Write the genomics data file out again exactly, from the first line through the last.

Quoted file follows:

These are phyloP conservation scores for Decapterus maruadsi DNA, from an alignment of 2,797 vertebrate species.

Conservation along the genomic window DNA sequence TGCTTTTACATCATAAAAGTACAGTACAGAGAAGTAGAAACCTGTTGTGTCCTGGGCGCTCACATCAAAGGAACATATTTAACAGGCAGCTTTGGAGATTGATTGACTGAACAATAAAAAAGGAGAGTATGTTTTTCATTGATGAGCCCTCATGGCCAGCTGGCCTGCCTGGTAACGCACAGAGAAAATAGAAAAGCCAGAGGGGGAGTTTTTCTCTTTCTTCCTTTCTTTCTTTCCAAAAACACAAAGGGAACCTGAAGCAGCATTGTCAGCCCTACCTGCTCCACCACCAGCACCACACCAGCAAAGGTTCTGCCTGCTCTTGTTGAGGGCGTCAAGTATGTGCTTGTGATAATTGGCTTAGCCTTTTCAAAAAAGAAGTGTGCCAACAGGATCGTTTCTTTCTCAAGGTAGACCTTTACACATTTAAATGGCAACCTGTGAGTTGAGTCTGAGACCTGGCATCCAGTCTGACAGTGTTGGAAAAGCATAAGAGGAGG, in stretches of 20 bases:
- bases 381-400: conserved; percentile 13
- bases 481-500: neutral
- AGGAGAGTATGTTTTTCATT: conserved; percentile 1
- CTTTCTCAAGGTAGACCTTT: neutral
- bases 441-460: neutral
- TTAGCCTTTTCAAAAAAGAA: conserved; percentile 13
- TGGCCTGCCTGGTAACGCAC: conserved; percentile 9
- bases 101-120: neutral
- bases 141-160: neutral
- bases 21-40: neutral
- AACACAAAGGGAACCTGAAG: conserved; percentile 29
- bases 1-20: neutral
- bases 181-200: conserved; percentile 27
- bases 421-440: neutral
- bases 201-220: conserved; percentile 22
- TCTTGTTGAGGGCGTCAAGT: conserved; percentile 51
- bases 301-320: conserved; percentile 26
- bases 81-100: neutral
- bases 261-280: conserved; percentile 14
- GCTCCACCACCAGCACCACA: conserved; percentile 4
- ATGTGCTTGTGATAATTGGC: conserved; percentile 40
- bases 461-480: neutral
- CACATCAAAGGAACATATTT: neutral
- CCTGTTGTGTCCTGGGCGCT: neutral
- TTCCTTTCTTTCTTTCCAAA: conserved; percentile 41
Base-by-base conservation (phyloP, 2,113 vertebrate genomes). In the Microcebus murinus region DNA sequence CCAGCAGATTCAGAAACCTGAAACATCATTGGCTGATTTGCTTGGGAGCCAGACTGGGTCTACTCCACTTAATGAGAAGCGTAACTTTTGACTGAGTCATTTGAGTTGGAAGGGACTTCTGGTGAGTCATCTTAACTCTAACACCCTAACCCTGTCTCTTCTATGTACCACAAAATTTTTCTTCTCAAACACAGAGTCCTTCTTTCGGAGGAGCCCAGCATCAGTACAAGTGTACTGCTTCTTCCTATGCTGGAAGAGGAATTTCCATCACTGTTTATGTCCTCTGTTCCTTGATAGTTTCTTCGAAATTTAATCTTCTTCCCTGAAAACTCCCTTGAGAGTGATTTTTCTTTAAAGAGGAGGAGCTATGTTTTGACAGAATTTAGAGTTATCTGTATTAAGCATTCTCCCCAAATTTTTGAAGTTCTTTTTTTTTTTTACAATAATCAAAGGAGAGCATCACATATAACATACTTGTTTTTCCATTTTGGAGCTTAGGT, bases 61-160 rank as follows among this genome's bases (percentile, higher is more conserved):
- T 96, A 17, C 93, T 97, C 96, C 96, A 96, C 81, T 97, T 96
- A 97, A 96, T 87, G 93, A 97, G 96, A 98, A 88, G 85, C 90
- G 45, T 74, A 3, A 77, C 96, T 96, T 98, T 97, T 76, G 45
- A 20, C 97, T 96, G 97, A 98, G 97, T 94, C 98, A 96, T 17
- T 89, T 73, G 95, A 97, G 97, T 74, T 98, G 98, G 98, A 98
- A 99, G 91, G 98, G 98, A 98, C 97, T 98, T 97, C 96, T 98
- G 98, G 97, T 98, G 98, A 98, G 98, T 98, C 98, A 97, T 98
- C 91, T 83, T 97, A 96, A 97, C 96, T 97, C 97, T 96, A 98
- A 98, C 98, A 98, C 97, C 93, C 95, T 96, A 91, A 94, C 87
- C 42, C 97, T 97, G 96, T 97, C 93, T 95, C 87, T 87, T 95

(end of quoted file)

These are phyloP conservation scores for Decapterus maruadsi DNA, from an alignment of 2,797 vertebrate species.

Conservation along the genomic window DNA sequence TGCTTTTACATCATAAAAGTACAGTACAGAGAAGTAGAAACCTGTTGTGTCCTGGGCGCTCACATCAAAGGAACATATTTAACAGGCAGCTTTGGAGATTGATTGACTGAACAATAAAAAAGGAGAGTATGTTTTTCATTGATGAGCCCTCATGGCCAGCTGGCCTGCCTGGTAACGCACAGAGAAAATAGAAAAGCCAGAGGGGGAGTTTTTCTCTTTCTTCCTTTCTTTCTTTCCAAAAACACAAAGGGAACCTGAAGCAGCATTGTCAGCCCTACCTGCTCCACCACCAGCACCACACCAGCAAAGGTTCTGCCTGCTCTTGTTGAGGGCGTCAAGTATGTGCTTGTGATAATTGGCTTAGCCTTTTCAAAAAAGAAGTGTGCCAACAGGATCGTTTCTTTCTCAAGGTAGACCTTTACACATTTAAATGGCAACCTGTGAGTTGAGTCTGAGACCTGGCATCCAGTCTGACAGTGTTGGAAAAGCATAAGAGGAGG, in stretches of 20 bases:
- bases 381-400: conserved; percentile 13
- bases 481-500: neutral
- AGGAGAGTATGTTTTTCATT: conserved; percentile 1
- CTTTCTCAAGGTAGACCTTT: neutral
- bases 441-460: neutral
- TTAGCCTTTTCAAAAAAGAA: conserved; percentile 13
- TGGCCTGCCTGGTAACGCAC: conserved; percentile 9
- bases 101-120: neutral
- bases 141-160: neutral
- bases 21-40: neutral
- AACACAAAGGGAACCTGAAG: conserved; percentile 29
- bases 1-20: neutral
- bases 181-200: conserved; percentile 27
- bases 421-440: neutral
- bases 201-220: conserved; percentile 22
- TCTTGTTGAGGGCGTCAAGT: conserved; percentile 51
- bases 301-320: conserved; percentile 26
- bases 81-100: neutral
- bases 261-280: conserved; percentile 14
- GCTCCACCACCAGCACCACA: conserved; percentile 4
- ATGTGCTTGTGATAATTGGC: conserved; percentile 40
- bases 461-480: neutral
- CACATCAAAGGAACATATTT: neutral
- CCTGTTGTGTCCTGGGCGCT: neutral
- TTCCTTTCTTTCTTTCCAAA: conserved; percentile 41
Base-by-base conservation (phyloP, 2,113 vertebrate genomes). In the Microcebus murinus region DNA sequence CCAGCAGATTCAGAAACCTGAAACATCATTGGCTGATTTGCTTGGGAGCCAGACTGGGTCTACTCCACTTAATGAGAAGCGTAACTTTTGACTGAGTCATTTGAGTTGGAAGGGACTTCTGGTGAGTCATCTTAACTCTAACACCCTAACCCTGTCTCTTCTATGTACCACAAAATTTTTCTTCTCAAACACAGAGTCCTTCTTTCGGAGGAGCCCAGCATCAGTACAAGTGTACTGCTTCTTCCTATGCTGGAAGAGGAATTTCCATCACTGTTTATGTCCTCTGTTCCTTGATAGTTTCTTCGAAATTTAATCTTCTTCCCTGAAAACTCCCTTGAGAGTGATTTTTCTTTAAAGAGGAGGAGCTATGTTTTGACAGAATTTAGAGTTATCTGTATTAAGCATTCTCCCCAAATTTTTGAAGTTCTTTTTTTTTTTTACAATAATCAAAGGAGAGCATCACATATAACATACTTGTTTTTCCATTTTGGAGCTTAGGT, bases 61-160 rank as follows among this genome's bases (percentile, higher is more conserved):
- T 96, A 17, C 93, T 97, C 96, C 96, A 96, C 81, T 97, T 96
- A 97, A 96, T 87, G 93, A 97, G 96, A 98, A 88, G 85, C 90
- G 45, T 74, A 3, A 77, C 96, T 96, T 98, T 97, T 76, G 45
- A 20, C 97, T 96, G 97, A 98, G 97, T 94, C 98, A 96, T 17
- T 89, T 73, G 95, A 97, G 97, T 74, T 98, G 98, G 98, A 98
- A 99, G 91, G 98, G 98, A 98, C 97, T 98, T 97, C 96, T 98
- G 98, G 97, T 98, G 98, A 98, G 98, T 98, C 98, A 97, T 98
- C 91, T 83, T 97, A 96, A 97, C 96, T 97, C 97, T 96, A 98
- A 98, C 98, A 98, C 97, C 93, C 95, T 96, A 91, A 94, C 87
- C 42, C 97, T 97, G 96, T 97, C 93, T 95, C 87, T 87, T 95